– – –
6) Stina Nordenstam – “Now That You’re Leaving (Fold Remix)”
It’s been nearly ten years since Stina Nordenstam has recorded anything. The last I heard she was doing sound installations in Sweden, with no updates on resuming her music career.
I miss her.
Apparently I’m not the only person who is curious in her absence. A British musician named Fold remixed the closing track off of 1997’s Dynamite and posted it online with the following note:
“I recently contacted Stina Nordenstam’s acting agent who graciously forwarded this remix to Stina on my behalf as a gift to say thanks for all the music over the years – I have yet to hear back.”
Needless to say, I enjoyed this reinterpretation of “Now That You’re Leaving.” It has an addictive quality that caused me to revisit Nordenstam’s catalog. But for now she remains sphinx-like, with nothing on the horizon.
TL:DR – God, I miss her.
– – –
7) Keaton Henson – “Mary Celeste”
The first time I heard Keaton Henson was on an Anti compilation and my first thoughts were, “You’ve got to be kidding. There’s no way this guy is serious.” However, within thirty seconds I realized Henson was serious. Dead serious. In fact, he is so heart-blisteringly sincere you hardly understand who or what you’re dealing with.
His Wikipedia page is a puzzle (“his music was meant for no one to hear”). His tendency toward crippling stage fright and social anxiety results in one-person shows and interviews answered in illustrations. His lyrics detail a person who is impossible to know, at times bitter and terminally depressed. He does, after all, market himself with videos of Sophie Thompson sobbing and a puppet repeatedly killing himself.
But my God, the guy can wield a pen. The first song I heard was “You,” which could be initially written off as trite. Then a line arrives at the two-minute mark: “If you must die, sweetheart / Die knowing your life was my life’s best part.” And I thought, Damn. Goddamn it. That’s such a good line. Keaton emerged as some sort of lyrical genius that day, the epitome of the guy who knows the perfect thing to put in a love letter and slaughter whoever reads it.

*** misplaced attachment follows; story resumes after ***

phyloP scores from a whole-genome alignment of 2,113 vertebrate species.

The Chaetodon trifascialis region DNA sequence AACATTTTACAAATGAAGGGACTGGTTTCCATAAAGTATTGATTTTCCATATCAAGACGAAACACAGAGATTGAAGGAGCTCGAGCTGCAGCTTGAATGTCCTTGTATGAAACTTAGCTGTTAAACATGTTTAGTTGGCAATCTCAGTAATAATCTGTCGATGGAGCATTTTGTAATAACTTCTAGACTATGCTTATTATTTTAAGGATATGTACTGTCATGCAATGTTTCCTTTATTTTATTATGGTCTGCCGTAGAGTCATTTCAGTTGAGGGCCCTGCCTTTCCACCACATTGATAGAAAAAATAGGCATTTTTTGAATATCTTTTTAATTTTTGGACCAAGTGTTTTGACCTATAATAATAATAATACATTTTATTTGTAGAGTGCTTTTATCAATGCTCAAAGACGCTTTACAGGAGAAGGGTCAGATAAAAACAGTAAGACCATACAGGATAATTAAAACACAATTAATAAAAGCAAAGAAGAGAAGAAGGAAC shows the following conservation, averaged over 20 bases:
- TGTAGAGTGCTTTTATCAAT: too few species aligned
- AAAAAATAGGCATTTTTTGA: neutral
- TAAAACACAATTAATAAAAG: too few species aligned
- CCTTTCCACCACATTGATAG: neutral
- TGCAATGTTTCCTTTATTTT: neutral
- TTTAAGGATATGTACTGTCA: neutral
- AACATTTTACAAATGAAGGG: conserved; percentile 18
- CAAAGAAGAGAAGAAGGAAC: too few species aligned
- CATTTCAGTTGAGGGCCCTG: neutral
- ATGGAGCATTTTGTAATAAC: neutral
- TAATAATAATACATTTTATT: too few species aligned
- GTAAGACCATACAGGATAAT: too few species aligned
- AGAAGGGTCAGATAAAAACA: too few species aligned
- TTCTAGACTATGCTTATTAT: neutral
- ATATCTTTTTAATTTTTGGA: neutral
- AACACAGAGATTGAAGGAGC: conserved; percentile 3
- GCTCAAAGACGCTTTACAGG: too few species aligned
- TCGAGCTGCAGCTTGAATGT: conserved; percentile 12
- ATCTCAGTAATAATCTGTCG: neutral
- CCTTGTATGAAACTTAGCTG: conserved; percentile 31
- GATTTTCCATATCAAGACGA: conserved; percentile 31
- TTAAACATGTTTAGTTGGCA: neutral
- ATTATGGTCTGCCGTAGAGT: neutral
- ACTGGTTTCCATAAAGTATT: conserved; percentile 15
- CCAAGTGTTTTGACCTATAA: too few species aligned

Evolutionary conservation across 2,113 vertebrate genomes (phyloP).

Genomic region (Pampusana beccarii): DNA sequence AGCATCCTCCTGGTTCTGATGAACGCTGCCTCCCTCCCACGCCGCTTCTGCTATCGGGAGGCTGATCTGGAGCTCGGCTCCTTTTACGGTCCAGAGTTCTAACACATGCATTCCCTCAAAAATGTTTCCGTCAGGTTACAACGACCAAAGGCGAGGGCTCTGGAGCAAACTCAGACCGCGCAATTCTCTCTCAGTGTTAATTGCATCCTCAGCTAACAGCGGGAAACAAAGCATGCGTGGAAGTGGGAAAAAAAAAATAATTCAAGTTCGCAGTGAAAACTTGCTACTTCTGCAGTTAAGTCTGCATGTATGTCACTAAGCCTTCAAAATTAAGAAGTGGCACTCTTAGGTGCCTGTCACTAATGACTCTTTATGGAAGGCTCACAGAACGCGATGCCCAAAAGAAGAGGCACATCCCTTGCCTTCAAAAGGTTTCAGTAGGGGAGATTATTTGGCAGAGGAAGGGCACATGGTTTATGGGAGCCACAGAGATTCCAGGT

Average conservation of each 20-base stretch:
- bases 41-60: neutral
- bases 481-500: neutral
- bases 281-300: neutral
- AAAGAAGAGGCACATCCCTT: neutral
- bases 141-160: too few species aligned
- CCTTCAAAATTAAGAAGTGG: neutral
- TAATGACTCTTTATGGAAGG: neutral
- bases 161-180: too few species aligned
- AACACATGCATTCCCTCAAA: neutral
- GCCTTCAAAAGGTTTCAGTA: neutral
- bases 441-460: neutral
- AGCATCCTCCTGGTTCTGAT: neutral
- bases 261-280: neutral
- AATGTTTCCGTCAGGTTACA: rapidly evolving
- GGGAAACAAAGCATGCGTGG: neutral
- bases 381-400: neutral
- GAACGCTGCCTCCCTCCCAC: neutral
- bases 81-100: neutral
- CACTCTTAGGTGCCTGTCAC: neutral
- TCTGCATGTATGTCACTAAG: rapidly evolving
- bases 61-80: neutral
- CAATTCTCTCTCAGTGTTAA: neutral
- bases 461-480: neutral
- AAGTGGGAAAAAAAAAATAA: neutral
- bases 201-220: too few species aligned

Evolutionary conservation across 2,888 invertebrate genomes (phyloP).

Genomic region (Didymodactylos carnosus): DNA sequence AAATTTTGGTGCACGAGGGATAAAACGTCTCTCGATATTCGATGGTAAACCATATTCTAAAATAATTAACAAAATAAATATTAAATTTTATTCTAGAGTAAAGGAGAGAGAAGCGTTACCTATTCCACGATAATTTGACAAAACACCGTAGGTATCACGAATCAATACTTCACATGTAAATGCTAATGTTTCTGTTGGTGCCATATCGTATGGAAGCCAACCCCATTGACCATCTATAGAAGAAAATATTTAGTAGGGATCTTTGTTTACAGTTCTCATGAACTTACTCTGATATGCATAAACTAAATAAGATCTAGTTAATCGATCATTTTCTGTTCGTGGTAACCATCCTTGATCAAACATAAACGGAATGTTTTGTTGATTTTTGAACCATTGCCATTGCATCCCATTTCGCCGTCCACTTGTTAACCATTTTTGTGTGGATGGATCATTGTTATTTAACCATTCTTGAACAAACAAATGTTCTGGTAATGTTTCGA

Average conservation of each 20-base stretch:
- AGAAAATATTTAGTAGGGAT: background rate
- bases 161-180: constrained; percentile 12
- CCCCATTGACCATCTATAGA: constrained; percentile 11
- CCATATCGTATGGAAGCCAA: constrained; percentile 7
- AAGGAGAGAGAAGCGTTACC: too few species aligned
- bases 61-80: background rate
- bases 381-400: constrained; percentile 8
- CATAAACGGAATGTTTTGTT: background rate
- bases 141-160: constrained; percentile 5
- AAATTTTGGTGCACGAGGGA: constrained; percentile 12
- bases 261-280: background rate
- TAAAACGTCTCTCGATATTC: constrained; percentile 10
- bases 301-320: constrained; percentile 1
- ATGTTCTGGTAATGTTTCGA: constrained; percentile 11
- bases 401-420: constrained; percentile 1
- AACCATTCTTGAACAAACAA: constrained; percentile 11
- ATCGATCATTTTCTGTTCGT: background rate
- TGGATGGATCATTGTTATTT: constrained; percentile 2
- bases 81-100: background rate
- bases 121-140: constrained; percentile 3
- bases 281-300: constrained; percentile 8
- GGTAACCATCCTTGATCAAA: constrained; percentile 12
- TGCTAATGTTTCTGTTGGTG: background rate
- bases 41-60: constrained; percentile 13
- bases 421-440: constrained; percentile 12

Personally, my favorite song of his is “Mary Celeste” (I deeply, deeply love it) which isn’t as crippling or personal as his other work. A large part of his repertoire is the result of a messy and somewhat public break-up with Soko, including “You.” Although I considered including it I decided otherwise- it’s such a candid representation of Henson I can’t apply it to myself. It does, however, contain the best unintentional advice in a love song ever, something I’ll always keep with me.
If you must fight
Fight with yourself and your thoughts in the night
If you must work
Work to leave some part of you on this earth
If you must live, darling one
Henson may be a perplexing figure in the music world, but he unknowingly gave me something to walk away with. His despair and devotion resulted in hope.
TL:DR – Meet Keaton Henson. He’s a terminally depressed puzzle of a man.
– – –
8) Default Genders – “On Fraternity”
2013 was a landmark year for discussions on rape culture and bullying, with national coverage and outrage over cases in Ohio, Connecticut and Nova Scotia, as well as debate about recent cases in Kentucky and California. It seemed everyone put their two cents in, including journalists, feminists, Anonymous and the victims themselves, but the most interesting contribution I encountered was James Brooks’ “On Fraternity,” which garnered as much attention as it did vitriol and controversy.
I was lucky to have seen Brooks perform last year (at the time he was recording under the name Elite Gymnastics), so I understood his context. He is concerned with the underdog and a feminist, so “On Fraternity” didn’t surprise me at all. Brooks is angry as could be expected, and although he delivers the lyrics in an even-handed way, the sound backing him is incredibly intense and somewhat frightening. Writer Jessica Hopper theorized that “he was addressing — or even trying on — a woman’s everyday fear of rape and harassment.”